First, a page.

It does seem, though, that his plan is not all that well thought out. He is in fact lending money, since he is not getting paid until later. And unlike the world bank projects, the money does not immediately come back as income for Venezuelan consulting and construction companies. Chavez is actually providing something of value. He is, however, taking this from his citizens, the people of Venezuela. His country is going downhill rapidly, with hyperinflation, water shortages, electricity shortages, and security problems.
In short, the PetroCaribe plan has turned out not to be sustainable. Perhaps that is why Chavez has decided to openly try to cash in on it now, before the economy completlygoes belly up.
His political plans have already stalled; it started with Honduras stopping Zelaya’s coup attempt, and continued with a right-wing president being elected in Chile. Also Argentina and Brazil may loose their left-wing regimes soon according to opinion polls. The wind in Latin America seems to have shifted against him. When his economical power base now also is failing, Chavez has little choice but to act as swiftly as possible, before his chances are gone for good.
Zelaya has already proven that his attitude is “full steam ahead, damn the torpedoes” – even when there is nothing but torpedoes ahead. The question is how far can a conflict go? If it was just Venezuela and ALBA, there would be no worry. Although Venezuela has some of the best Russian-made fighter planes, they have no pilots trained on them, and not even manuals in Spanish. How many Venezuelan pilots read Russian?
However, Russia has decided to send its fleet back to the Caribbean. And Cuba has Spanish-speaking pilots who have studied Russian. Plus, what stops Putin from having Russian pilots flying the planes? USA allegedely had American pilots fly planes painted in Israeli colors during the 1967 war (although nobody has claimed they flew combat missions). By placing top-modern Russian war equipment in Venezuela, Russia has the equipment on stage so to say, in case a conflict would get ignited. Hopefully this is defensive in nature, and not offensive, even though Chavez did threaten war against Honduras, and keeps doing so against Colombia.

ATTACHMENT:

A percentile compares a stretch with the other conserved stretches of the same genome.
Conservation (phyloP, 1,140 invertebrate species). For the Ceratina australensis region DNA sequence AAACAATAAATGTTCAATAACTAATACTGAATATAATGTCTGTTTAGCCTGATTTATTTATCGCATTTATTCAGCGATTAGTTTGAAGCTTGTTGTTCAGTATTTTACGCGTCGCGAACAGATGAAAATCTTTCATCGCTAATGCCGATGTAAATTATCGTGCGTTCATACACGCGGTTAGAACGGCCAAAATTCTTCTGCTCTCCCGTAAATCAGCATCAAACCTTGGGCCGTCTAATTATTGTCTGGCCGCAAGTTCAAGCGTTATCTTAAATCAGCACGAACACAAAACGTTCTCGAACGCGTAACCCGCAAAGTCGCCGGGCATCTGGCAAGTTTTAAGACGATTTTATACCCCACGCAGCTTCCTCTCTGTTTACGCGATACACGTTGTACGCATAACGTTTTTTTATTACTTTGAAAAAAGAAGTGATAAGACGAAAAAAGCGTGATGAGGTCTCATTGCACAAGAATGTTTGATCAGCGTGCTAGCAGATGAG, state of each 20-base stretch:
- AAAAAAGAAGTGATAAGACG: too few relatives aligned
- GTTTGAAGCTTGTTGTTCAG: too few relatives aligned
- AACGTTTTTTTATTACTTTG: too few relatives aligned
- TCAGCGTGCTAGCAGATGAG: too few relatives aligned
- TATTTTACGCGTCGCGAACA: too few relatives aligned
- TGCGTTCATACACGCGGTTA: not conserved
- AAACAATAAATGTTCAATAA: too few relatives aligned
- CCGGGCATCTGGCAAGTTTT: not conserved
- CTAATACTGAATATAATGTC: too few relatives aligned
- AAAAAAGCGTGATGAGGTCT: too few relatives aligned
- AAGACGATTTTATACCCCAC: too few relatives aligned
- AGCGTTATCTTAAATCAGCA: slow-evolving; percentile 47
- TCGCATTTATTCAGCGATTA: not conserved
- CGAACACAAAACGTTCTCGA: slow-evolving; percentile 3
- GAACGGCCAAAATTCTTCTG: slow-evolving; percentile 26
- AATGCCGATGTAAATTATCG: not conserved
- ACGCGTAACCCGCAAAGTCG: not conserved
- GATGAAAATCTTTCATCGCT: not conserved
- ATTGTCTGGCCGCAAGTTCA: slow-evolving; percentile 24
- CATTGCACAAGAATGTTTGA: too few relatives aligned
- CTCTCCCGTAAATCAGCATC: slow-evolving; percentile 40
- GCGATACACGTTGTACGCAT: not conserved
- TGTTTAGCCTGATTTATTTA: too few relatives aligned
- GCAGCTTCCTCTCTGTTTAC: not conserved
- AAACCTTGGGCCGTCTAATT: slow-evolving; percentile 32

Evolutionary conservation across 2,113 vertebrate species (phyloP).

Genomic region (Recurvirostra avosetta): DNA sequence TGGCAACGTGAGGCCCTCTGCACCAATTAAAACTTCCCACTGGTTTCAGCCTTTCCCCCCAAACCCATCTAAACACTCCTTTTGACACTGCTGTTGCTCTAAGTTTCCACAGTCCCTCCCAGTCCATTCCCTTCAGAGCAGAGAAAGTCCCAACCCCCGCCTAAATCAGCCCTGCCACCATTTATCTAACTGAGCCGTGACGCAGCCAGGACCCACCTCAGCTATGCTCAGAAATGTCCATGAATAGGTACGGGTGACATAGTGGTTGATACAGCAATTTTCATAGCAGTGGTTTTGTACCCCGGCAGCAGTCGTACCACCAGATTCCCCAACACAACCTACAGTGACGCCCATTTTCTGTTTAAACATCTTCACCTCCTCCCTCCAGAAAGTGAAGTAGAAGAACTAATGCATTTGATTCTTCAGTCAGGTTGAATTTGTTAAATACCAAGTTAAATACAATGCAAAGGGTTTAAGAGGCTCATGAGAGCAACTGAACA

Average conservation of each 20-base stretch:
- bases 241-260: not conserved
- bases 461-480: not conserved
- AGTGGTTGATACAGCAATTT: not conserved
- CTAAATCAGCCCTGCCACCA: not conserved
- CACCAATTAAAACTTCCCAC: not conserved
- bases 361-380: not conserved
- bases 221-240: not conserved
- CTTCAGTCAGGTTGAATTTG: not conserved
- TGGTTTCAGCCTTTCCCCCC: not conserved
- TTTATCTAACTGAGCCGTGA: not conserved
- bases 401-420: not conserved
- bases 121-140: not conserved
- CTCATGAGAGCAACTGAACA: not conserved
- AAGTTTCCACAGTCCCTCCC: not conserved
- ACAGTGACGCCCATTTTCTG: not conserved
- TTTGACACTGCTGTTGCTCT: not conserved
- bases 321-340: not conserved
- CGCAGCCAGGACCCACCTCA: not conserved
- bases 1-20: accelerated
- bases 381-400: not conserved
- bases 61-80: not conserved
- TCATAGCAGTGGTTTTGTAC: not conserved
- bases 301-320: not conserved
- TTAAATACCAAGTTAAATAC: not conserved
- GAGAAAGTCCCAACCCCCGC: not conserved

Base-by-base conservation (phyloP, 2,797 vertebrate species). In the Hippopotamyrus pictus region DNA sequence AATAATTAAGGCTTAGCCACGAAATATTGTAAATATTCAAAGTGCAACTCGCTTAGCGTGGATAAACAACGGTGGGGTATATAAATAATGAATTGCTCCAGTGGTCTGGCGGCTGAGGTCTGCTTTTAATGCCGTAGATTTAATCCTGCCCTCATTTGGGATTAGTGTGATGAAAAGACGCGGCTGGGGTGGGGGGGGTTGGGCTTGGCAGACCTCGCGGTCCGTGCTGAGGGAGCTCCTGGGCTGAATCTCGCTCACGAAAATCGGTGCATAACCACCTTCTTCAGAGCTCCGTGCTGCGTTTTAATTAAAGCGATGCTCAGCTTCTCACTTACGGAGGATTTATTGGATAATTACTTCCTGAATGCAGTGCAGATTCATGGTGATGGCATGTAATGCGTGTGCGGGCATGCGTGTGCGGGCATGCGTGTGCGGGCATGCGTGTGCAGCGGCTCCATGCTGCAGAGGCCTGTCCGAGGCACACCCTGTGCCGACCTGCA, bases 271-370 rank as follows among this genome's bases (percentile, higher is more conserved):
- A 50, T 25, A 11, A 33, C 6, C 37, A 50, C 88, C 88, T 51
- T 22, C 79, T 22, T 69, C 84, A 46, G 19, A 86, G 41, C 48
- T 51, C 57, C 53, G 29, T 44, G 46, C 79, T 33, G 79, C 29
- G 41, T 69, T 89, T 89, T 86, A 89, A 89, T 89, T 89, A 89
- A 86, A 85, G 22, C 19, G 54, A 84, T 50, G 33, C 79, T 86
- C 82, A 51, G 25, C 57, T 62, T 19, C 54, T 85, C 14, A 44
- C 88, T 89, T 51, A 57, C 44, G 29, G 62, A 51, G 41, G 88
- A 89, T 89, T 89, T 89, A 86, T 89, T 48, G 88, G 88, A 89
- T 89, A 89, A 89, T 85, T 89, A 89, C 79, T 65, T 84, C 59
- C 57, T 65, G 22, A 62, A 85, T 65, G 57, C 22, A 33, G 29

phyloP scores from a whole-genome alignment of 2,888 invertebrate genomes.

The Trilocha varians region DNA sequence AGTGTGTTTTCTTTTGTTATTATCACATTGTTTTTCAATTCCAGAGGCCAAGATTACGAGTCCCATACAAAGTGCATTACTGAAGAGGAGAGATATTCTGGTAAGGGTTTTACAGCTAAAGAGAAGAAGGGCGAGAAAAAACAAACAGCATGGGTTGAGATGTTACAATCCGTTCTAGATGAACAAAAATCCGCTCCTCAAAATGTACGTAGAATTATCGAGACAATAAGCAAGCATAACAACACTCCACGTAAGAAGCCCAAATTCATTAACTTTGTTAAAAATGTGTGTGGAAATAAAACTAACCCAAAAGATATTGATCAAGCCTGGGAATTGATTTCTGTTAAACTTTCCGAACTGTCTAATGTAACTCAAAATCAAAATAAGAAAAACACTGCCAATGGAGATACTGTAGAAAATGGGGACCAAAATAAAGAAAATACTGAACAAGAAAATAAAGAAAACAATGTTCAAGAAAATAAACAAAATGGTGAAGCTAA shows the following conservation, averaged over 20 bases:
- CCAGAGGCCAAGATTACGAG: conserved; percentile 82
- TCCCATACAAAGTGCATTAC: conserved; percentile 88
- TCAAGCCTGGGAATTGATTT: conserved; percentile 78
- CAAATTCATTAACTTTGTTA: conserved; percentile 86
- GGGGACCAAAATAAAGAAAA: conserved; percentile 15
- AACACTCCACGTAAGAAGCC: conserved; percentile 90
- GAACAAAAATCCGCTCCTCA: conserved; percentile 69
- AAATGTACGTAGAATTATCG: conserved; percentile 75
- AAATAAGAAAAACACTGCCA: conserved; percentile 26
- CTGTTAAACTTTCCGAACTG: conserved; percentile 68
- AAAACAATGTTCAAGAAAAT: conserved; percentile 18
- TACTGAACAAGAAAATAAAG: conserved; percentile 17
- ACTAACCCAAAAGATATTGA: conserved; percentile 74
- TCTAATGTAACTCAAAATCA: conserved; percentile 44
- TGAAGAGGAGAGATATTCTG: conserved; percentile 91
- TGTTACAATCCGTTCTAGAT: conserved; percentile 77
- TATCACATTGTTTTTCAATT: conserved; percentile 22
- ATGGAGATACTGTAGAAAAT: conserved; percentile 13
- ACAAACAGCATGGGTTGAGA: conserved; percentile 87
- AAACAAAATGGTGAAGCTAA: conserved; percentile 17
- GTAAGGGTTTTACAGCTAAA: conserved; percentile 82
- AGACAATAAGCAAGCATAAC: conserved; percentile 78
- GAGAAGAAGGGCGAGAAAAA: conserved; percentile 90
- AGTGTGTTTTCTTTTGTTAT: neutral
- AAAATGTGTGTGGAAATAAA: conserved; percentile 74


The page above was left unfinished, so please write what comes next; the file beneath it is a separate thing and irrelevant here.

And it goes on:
This may just be a sign that a new Cold War might be sailing up off Florida. What is a country like Honduras to do in this scenario?
My best advice is to not trust either side, but to seek out a neutral road of self-reliance. Nobody is thinking about Honduras’ well-being except Hondurans. Neither Obama nor Chavez has anything good to offer Honduras (beyond trade, of course). It is time that the country stopped pandering for recognition, stuck to its laws, and started working diligently on its own long-term economical plan.
Footnote: There are also ALBA loans for buying oil from Chavez. Zelaya used them, and so does president and former dictator Ortega of Nicaragua. The purchasing president only pays a fraction of the price to Venezuela, but sells it at full price. The remainder is a long-term loan, like 25 years. It sounds very similar to the PetroCaribe loans, and I am not sure what difference – if any – there is. Zelaya tried to convince the private sector in Honduras to get on board with this, arguing that 25 years is an eternity, so they didn’t have to worry about ever paying it back. They refused, though, wisely. The cash that this deal generates for the president is used as an illegal source of political cash, and is employed for corrupting the political process. While Honduras stood up to this corruption attempt, Nicaragua is now the next target, and only time will tell if it will succeed or not.